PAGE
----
Journal Cover Journal of Financial Crime
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   Hybrid Journal Hybrid journal (It can contain Open Access articles)
   ISSN (Print) 1359-0790
   Published by Emerald Homepage  [335 journals]
  • International symposium on economic crime think tank on "security,
           intelligence, and law enforcement" Jesus College, Cambridge
    • First page: 390
      Abstract: Journal of Financial Crime, Volume 24, Issue 3, July 2017.

      Citation: Journal of Financial Crime
      PubDate: 2017-05-24T11:30:35Z
      DOI: 10.1108/JFC-02-2017-0014
       
  • The digital transformation of intelligence analysis
    • First page: 393
      Abstract: Journal of Financial Crime, Volume 24, Issue 3, July 2017.
      Purpose The purpose of this paper is to highlight the potential of digital transformation and innovation opportunities for intelligence analysis. Its focus is the development individuals to exploit data and information technologies to better understand and counter organised criminal networks. Design/methodology/approach The methodology adopted consisted of an extensive literature review and interview with practitioners in digital technology and transformation focused on intelligence, crime and terrorism. Plus practical experience and field study. Findings Phenomena including the world web, social media and interconnectedness are influencing all aspects of human activity. Effective digital transformation, focusing on data, information technologies and people bestows significant competitive advantage upon those who have transformed. Applications are making previously complex processes and tasks easier for individuals to understand and exploit. An Activity Based Intelligence model provides a platform for intelligence transformation. ABI provides a foundation from which to better fuse and share data to understand and resolve complex human (wicked) problems. To counter increasingly fast moving organised crime networks law enforcement needs to quickly transform. Originality/value This paper serves as a guide to alert and educate law enforcement professionals of the potential of digital transformation and associated evolving intelligence processes. It offers an appreciation of the nature of organisations, and the role of innovation within those organisation, required to better appreciate and tackle complex, human network, challenges such as organised crime. It reveals the emergence and importance of an increasingly applications based culture, and the potential of this culture to simplify and exploit previously complex expert based processes.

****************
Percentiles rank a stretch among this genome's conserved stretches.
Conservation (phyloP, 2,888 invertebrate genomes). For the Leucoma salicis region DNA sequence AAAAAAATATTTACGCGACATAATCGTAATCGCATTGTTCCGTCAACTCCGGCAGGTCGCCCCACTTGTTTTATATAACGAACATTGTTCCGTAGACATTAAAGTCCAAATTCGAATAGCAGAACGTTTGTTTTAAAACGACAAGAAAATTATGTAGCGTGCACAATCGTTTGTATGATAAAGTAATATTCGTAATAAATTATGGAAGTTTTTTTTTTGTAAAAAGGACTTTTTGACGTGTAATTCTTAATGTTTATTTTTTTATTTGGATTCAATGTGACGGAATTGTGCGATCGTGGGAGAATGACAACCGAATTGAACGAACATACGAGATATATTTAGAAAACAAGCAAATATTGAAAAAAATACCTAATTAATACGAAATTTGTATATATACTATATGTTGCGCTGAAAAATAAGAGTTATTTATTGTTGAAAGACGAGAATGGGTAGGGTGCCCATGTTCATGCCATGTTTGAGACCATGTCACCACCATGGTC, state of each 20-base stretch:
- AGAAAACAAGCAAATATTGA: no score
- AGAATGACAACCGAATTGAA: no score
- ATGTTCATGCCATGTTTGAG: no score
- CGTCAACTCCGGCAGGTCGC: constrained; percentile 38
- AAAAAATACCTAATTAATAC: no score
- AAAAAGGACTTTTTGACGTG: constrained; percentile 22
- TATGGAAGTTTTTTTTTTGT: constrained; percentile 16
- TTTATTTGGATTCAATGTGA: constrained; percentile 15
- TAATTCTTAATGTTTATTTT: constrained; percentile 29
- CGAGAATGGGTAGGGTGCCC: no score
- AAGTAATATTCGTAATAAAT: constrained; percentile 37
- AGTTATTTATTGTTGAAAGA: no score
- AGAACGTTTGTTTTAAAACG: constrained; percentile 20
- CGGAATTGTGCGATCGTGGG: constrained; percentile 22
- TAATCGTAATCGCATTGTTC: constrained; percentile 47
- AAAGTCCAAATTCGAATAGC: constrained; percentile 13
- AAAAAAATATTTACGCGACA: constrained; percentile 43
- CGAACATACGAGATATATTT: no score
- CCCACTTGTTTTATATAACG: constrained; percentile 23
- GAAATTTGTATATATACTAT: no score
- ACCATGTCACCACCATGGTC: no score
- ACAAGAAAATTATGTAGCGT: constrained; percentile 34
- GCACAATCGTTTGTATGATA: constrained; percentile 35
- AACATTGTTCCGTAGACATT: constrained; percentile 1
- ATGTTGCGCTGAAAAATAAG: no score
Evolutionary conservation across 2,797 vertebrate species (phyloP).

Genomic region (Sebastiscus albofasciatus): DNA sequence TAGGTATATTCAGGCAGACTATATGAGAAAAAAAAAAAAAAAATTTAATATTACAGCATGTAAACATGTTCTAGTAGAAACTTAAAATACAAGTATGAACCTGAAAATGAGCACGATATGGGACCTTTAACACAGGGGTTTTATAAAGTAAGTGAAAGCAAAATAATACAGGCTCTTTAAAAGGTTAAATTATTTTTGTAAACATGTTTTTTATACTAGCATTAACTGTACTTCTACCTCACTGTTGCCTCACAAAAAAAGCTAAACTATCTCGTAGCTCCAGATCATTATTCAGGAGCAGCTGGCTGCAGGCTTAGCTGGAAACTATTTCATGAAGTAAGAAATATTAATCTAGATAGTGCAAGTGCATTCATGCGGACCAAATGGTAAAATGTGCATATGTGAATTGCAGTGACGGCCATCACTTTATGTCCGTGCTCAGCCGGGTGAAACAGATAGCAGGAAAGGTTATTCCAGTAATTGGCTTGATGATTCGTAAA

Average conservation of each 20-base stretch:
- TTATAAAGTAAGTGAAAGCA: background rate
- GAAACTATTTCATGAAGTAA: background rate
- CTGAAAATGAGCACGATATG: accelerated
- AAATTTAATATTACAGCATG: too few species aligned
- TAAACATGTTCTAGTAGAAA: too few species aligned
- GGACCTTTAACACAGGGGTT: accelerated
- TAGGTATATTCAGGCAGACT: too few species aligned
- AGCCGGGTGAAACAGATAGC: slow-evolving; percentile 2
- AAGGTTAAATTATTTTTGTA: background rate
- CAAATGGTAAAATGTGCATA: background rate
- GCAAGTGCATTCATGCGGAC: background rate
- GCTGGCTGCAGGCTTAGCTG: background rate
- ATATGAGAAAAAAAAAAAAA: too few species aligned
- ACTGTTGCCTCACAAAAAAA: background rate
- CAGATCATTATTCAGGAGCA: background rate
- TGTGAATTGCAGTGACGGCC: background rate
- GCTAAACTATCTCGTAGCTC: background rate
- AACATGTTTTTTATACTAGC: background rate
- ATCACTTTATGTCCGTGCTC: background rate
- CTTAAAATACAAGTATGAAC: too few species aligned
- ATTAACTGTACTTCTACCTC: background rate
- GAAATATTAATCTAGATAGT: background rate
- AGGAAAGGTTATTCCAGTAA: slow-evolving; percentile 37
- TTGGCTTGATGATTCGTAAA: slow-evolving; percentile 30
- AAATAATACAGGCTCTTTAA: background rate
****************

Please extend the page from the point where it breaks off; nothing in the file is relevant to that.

Citation: Journal of Financial Crime
      PubDate: 2017-05-24T11:30:44Z
      DOI: 10.1108/JFC-03-2017-0020
       
  • Filling black holes - using business process analysis in criminal
           intelligence
    • First page: 412
      Abstract: Journal of Financial Crime, Volume 24, Issue 3, July 2017.
      Purpose To highlight the importance of improving financial intelligence capture in understanding organized crime and the funding of terrorism Design/methodology/approach Analytical review of the core business processes used to harvest the revenues from illegal drug trafficking. Assessment of the extent to which modern organised crime – and the dynamics of the relationships between the relevant collaborating parties - can be more accurately defined in terms of these processes. Findings Understanding distinctive capabilities of criminal funding processes as well as their participants offers an approach to filling intelligence black holes which continue to afflict efforts to tackle organised crime and terrorism. Originality/value Establishes a framework for understanding and countering threat through application of competitive strategy analysis
      Citation: Journal of Financial Crime
      PubDate: 2017-05-24T11:30:42Z
      DOI: 10.1108/JFC-03-2017-0023
       
  • Follow the money to achieve success: achievable or aspirational
    • First page: 425
      Abstract: Journal of Financial Crime, Volume 24, Issue 3, July 2017.